Another time, a young couple asked me about the value of their property because they were planning to get divorced. Divorce can be one of the most difficult times in somebody’s life. It can cause someone not to think clearly. Divorces can run the gamut from amicable to ugly. Often, the uglier the divorce, the more difficult it is to sell the couple’s home. But, to be successful in real estate, you have to really listen. Establishing trust is paramount. Fortunately, what this young couple really needed was someone who would listen to both of them and help them begin repairing their marriage instead of selling their home. To this day, that couple is still happily married and they send me a card every year on their anniversary.
Another time, a couple from back east wanted to buy a property west of Interstate 5 and install a pool because it was their dream. However, since they were living in another state, they didn’t understand how often the coastal fog rolls in from the Pacific Ocean and how the fog could affect their dream. So, before they bought the property, I brought them to two of my current clients who owned homes with pools located west of Interstate 5. The couple from back east interviewed my two current clients. Their eyes were opened and they said two things: First, they thanked me for educating them and keeping them from making a mistake; Second, they thanked me for bringing new friends into their lives. The couple from back east did not buy a home west of Interstate 5. Instead, they bought a home with a pool about two miles inland.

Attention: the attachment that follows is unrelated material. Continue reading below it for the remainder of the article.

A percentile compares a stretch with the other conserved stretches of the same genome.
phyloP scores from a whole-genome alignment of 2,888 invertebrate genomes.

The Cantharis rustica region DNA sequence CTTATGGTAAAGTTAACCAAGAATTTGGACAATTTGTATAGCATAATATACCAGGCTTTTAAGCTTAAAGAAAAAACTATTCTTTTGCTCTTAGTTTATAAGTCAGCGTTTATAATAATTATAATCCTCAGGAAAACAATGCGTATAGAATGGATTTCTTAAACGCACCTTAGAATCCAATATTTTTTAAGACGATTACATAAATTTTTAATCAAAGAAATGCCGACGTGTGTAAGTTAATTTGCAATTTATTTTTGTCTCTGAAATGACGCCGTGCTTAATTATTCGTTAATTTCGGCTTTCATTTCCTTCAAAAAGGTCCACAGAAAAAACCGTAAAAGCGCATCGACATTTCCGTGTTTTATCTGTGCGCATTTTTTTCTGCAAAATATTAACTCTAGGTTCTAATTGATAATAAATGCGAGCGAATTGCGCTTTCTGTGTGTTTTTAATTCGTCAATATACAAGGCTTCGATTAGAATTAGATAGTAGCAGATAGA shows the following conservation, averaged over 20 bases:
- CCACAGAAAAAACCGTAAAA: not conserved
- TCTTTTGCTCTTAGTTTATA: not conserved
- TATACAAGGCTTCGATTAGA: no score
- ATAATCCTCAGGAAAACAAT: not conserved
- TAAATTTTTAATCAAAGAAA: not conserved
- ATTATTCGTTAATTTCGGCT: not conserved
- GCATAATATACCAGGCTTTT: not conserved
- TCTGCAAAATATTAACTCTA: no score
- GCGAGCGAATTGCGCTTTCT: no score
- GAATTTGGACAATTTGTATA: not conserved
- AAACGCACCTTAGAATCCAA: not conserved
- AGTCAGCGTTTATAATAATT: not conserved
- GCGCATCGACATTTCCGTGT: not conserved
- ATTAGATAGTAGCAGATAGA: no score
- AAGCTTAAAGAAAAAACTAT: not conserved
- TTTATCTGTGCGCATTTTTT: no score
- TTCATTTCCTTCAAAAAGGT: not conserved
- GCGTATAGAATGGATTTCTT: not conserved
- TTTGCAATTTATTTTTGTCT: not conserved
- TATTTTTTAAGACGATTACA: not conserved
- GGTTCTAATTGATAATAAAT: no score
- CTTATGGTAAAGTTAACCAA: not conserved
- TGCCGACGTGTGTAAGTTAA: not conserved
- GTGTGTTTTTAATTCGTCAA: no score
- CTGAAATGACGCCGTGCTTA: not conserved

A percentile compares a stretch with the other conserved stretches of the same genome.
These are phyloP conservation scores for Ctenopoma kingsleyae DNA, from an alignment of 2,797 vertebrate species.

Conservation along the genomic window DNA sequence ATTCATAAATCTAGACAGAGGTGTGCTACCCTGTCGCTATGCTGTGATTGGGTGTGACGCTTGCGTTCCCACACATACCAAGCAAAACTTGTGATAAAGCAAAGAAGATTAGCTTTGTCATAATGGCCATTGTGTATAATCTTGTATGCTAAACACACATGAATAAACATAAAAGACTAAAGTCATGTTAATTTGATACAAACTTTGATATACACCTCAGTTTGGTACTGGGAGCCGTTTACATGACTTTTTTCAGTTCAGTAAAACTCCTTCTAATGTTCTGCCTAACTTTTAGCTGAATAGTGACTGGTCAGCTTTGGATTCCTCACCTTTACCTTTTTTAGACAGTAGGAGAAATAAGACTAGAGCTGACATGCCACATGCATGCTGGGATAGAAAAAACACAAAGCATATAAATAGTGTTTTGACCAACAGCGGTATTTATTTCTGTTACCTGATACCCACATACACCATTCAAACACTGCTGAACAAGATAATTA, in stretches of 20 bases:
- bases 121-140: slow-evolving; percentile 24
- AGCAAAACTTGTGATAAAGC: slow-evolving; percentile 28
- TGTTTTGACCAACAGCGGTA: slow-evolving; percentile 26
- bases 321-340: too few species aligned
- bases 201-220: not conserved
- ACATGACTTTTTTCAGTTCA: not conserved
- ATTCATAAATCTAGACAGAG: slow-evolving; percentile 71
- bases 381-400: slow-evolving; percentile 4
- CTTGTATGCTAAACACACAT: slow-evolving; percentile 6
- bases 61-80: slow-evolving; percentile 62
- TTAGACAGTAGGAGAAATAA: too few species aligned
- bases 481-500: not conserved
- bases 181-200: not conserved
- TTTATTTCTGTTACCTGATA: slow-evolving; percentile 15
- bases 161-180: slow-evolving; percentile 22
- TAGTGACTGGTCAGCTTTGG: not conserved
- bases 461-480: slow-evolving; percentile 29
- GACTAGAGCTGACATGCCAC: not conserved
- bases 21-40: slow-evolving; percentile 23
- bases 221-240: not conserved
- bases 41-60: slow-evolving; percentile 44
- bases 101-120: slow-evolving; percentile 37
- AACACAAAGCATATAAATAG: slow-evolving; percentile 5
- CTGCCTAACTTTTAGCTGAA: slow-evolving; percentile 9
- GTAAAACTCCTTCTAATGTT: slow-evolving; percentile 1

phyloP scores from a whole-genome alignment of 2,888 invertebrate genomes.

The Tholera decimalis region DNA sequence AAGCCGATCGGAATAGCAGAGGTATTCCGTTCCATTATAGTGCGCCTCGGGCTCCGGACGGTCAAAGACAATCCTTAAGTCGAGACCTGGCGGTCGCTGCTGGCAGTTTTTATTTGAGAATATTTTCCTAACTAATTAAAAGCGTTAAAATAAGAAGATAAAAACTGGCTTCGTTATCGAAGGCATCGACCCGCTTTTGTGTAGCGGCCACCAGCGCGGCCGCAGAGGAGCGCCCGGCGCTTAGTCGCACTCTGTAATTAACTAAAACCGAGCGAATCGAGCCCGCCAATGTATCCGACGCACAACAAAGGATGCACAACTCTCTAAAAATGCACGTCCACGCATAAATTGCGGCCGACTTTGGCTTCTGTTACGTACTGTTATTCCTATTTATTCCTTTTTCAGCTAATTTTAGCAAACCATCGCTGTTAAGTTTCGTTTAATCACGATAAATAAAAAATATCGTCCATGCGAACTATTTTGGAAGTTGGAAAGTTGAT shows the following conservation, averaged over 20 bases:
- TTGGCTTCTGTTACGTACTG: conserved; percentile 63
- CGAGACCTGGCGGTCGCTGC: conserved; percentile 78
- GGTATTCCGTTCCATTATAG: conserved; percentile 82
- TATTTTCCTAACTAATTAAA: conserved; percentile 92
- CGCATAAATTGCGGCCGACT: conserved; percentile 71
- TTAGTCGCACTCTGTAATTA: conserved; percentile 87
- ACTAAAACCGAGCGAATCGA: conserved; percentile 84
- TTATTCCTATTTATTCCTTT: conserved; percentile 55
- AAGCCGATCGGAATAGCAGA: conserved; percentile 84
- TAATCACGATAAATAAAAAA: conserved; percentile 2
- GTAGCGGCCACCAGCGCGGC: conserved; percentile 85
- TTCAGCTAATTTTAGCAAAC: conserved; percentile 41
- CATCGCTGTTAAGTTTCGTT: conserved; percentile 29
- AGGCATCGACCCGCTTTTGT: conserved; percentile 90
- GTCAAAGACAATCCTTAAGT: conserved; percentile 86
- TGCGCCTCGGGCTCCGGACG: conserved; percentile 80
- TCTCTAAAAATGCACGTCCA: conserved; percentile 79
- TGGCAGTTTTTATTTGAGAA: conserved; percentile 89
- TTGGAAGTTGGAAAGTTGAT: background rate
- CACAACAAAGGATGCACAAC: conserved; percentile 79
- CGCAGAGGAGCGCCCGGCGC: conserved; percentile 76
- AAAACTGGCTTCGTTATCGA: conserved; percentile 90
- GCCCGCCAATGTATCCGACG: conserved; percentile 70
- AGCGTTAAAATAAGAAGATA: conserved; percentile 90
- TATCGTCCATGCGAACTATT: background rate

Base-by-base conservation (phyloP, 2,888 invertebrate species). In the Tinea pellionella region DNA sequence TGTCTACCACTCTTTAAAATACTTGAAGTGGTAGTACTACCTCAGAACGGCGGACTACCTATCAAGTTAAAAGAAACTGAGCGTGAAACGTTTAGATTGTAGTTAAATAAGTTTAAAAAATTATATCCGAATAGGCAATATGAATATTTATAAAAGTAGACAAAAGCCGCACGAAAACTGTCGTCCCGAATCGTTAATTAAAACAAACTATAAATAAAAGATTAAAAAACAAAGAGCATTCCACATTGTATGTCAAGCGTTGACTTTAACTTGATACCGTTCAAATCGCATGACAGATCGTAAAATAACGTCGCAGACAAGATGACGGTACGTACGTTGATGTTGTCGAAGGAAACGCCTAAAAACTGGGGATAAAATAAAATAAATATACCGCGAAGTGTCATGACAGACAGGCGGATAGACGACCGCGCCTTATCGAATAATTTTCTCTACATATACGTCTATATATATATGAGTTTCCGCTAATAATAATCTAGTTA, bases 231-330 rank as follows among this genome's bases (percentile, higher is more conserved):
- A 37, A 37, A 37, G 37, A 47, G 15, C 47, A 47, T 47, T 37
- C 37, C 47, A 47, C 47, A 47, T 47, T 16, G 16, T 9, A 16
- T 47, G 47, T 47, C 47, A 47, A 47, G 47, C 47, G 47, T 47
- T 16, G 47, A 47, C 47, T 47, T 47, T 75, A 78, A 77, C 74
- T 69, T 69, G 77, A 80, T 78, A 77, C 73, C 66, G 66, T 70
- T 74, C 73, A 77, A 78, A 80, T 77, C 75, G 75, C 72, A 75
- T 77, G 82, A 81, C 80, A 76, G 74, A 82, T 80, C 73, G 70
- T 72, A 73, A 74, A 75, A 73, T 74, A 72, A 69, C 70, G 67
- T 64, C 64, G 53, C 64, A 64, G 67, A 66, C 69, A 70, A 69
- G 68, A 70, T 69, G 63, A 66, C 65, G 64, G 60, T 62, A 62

To me, saving the deal is all about doing the right thing at the right time. It means being open to thinking that this business is not always about the bottom line. Rather, it is about people who are trusting someone with their greatest asset. The moment they open their door to me I open my heart to them. Saving the deal is a calling not to be taken lightly.
Happy New Year!
As 2018 begins, what can you expect for the local and statewide real estate industry? Predictions vary from housing industry experts, but here’s what some of them are saying:
It’s all about inventory, even as demand remains strong.
While the economy and stock markets are doing remarkably well, housing availability remains a challenge, but that’s nothing new. Shrinking inventory is likely to be a major factor shaping the 2018 housing market. Yet, Realtor.com expects more houses could be for sale toward the end of the year, giving homebuyers a greater selection to choose from. “It looks like we could get to a point where we’re seeing growth in inventory sometime in the fall of 2018,” said Danielle Hale, chief economist for Realtor.com.